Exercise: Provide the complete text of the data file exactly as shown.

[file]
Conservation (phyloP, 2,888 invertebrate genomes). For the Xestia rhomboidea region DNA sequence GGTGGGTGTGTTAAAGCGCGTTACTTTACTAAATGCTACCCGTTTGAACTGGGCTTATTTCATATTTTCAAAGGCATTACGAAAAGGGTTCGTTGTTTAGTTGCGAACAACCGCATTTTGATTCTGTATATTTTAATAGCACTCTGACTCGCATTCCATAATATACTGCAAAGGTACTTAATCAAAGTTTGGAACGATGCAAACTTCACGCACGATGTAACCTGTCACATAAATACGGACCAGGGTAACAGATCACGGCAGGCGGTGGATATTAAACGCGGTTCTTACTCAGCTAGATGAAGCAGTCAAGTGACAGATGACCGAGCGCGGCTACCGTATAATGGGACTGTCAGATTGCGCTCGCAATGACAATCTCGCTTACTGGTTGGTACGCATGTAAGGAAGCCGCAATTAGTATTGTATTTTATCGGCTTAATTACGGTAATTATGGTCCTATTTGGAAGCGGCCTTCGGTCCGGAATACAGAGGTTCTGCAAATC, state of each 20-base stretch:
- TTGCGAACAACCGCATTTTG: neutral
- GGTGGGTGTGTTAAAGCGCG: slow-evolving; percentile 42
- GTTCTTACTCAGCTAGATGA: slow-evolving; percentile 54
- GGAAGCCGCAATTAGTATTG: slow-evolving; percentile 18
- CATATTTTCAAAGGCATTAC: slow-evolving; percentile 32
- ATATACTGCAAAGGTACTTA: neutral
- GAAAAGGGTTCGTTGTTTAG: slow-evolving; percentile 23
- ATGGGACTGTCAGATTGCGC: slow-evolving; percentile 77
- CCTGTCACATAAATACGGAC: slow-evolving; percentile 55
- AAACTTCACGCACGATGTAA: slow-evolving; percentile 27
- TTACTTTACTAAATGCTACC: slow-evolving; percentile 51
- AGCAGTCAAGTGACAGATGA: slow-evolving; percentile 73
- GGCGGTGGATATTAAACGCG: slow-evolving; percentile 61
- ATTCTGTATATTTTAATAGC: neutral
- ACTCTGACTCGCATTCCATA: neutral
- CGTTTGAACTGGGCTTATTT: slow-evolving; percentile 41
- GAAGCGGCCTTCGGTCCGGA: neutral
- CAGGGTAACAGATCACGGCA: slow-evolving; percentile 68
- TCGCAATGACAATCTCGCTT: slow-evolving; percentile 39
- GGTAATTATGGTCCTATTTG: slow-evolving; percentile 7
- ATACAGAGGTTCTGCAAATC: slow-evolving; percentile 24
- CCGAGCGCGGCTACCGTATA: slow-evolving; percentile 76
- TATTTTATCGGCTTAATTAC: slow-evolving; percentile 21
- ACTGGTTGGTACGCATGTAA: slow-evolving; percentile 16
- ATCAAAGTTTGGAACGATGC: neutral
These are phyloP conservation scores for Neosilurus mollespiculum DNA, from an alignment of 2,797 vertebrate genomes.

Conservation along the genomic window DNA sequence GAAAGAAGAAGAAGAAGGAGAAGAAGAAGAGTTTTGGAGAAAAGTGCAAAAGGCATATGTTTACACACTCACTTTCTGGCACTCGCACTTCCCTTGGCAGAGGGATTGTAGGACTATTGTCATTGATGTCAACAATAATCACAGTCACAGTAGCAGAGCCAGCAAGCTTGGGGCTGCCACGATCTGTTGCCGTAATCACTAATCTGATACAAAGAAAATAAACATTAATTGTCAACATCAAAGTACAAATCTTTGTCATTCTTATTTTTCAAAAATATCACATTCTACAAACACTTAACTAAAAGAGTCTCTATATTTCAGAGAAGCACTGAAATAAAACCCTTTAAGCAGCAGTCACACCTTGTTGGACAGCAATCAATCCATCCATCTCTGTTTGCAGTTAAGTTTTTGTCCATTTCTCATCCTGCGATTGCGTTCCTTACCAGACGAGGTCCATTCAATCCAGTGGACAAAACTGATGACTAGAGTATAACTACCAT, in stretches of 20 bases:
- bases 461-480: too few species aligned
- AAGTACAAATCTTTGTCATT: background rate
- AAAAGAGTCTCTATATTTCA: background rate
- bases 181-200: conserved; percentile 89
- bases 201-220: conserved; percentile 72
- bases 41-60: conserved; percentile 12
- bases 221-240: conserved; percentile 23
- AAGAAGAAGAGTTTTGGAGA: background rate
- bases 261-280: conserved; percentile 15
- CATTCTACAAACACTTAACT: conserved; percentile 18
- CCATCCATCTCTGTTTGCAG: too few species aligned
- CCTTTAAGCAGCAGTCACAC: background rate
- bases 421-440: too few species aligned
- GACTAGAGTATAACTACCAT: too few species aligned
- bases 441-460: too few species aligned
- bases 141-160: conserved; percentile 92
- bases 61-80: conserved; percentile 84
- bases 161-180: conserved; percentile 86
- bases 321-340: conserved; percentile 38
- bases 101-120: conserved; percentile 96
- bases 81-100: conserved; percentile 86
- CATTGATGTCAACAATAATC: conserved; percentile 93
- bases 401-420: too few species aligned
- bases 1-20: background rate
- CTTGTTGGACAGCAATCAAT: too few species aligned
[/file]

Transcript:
Conservation (phyloP, 2,888 invertebrate genomes). For the Xestia rhomboidea region DNA sequence GGTGGGTGTGTTAAAGCGCGTTACTTTACTAAATGCTACCCGTTTGAACTGGGCTTATTTCATATTTTCAAAGGCATTACGAAAAGGGTTCGTTGTTTAGTTGCGAACAACCGCATTTTGATTCTGTATATTTTAATAGCACTCTGACTCGCATTCCATAATATACTGCAAAGGTACTTAATCAAAGTTTGGAACGATGCAAACTTCACGCACGATGTAACCTGTCACATAAATACGGACCAGGGTAACAGATCACGGCAGGCGGTGGATATTAAACGCGGTTCTTACTCAGCTAGATGAAGCAGTCAAGTGACAGATGACCGAGCGCGGCTACCGTATAATGGGACTGTCAGATTGCGCTCGCAATGACAATCTCGCTTACTGGTTGGTACGCATGTAAGGAAGCCGCAATTAGTATTGTATTTTATCGGCTTAATTACGGTAATTATGGTCCTATTTGGAAGCGGCCTTCGGTCCGGAATACAGAGGTTCTGCAAATC, state of each 20-base stretch:
- TTGCGAACAACCGCATTTTG: neutral
- GGTGGGTGTGTTAAAGCGCG: slow-evolving; percentile 42
- GTTCTTACTCAGCTAGATGA: slow-evolving; percentile 54
- GGAAGCCGCAATTAGTATTG: slow-evolving; percentile 18
- CATATTTTCAAAGGCATTAC: slow-evolving; percentile 32
- ATATACTGCAAAGGTACTTA: neutral
- GAAAAGGGTTCGTTGTTTAG: slow-evolving; percentile 23
- ATGGGACTGTCAGATTGCGC: slow-evolving; percentile 77
- CCTGTCACATAAATACGGAC: slow-evolving; percentile 55
- AAACTTCACGCACGATGTAA: slow-evolving; percentile 27
- TTACTTTACTAAATGCTACC: slow-evolving; percentile 51
- AGCAGTCAAGTGACAGATGA: slow-evolving; percentile 73
- GGCGGTGGATATTAAACGCG: slow-evolving; percentile 61
- ATTCTGTATATTTTAATAGC: neutral
- ACTCTGACTCGCATTCCATA: neutral
- CGTTTGAACTGGGCTTATTT: slow-evolving; percentile 41
- GAAGCGGCCTTCGGTCCGGA: neutral
- CAGGGTAACAGATCACGGCA: slow-evolving; percentile 68
- TCGCAATGACAATCTCGCTT: slow-evolving; percentile 39
- GGTAATTATGGTCCTATTTG: slow-evolving; percentile 7
- ATACAGAGGTTCTGCAAATC: slow-evolving; percentile 24
- CCGAGCGCGGCTACCGTATA: slow-evolving; percentile 76
- TATTTTATCGGCTTAATTAC: slow-evolving; percentile 21
- ACTGGTTGGTACGCATGTAA: slow-evolving; percentile 16
- ATCAAAGTTTGGAACGATGC: neutral
These are phyloP conservation scores for Neosilurus mollespiculum DNA, from an alignment of 2,797 vertebrate genomes.

Conservation along the genomic window DNA sequence GAAAGAAGAAGAAGAAGGAGAAGAAGAAGAGTTTTGGAGAAAAGTGCAAAAGGCATATGTTTACACACTCACTTTCTGGCACTCGCACTTCCCTTGGCAGAGGGATTGTAGGACTATTGTCATTGATGTCAACAATAATCACAGTCACAGTAGCAGAGCCAGCAAGCTTGGGGCTGCCACGATCTGTTGCCGTAATCACTAATCTGATACAAAGAAAATAAACATTAATTGTCAACATCAAAGTACAAATCTTTGTCATTCTTATTTTTCAAAAATATCACATTCTACAAACACTTAACTAAAAGAGTCTCTATATTTCAGAGAAGCACTGAAATAAAACCCTTTAAGCAGCAGTCACACCTTGTTGGACAGCAATCAATCCATCCATCTCTGTTTGCAGTTAAGTTTTTGTCCATTTCTCATCCTGCGATTGCGTTCCTTACCAGACGAGGTCCATTCAATCCAGTGGACAAAACTGATGACTAGAGTATAACTACCAT, in stretches of 20 bases:
- bases 461-480: too few species aligned
- AAGTACAAATCTTTGTCATT: background rate
- AAAAGAGTCTCTATATTTCA: background rate
- bases 181-200: conserved; percentile 89
- bases 201-220: conserved; percentile 72
- bases 41-60: conserved; percentile 12
- bases 221-240: conserved; percentile 23
- AAGAAGAAGAGTTTTGGAGA: background rate
- bases 261-280: conserved; percentile 15
- CATTCTACAAACACTTAACT: conserved; percentile 18
- CCATCCATCTCTGTTTGCAG: too few species aligned
- CCTTTAAGCAGCAGTCACAC: background rate
- bases 421-440: too few species aligned
- GACTAGAGTATAACTACCAT: too few species aligned
- bases 441-460: too few species aligned
- bases 141-160: conserved; percentile 92
- bases 61-80: conserved; percentile 84
- bases 161-180: conserved; percentile 86
- bases 321-340: conserved; percentile 38
- bases 101-120: conserved; percentile 96
- bases 81-100: conserved; percentile 86
- CATTGATGTCAACAATAATC: conserved; percentile 93
- bases 401-420: too few species aligned
- bases 1-20: background rate
- CTTGTTGGACAGCAATCAAT: too few species aligned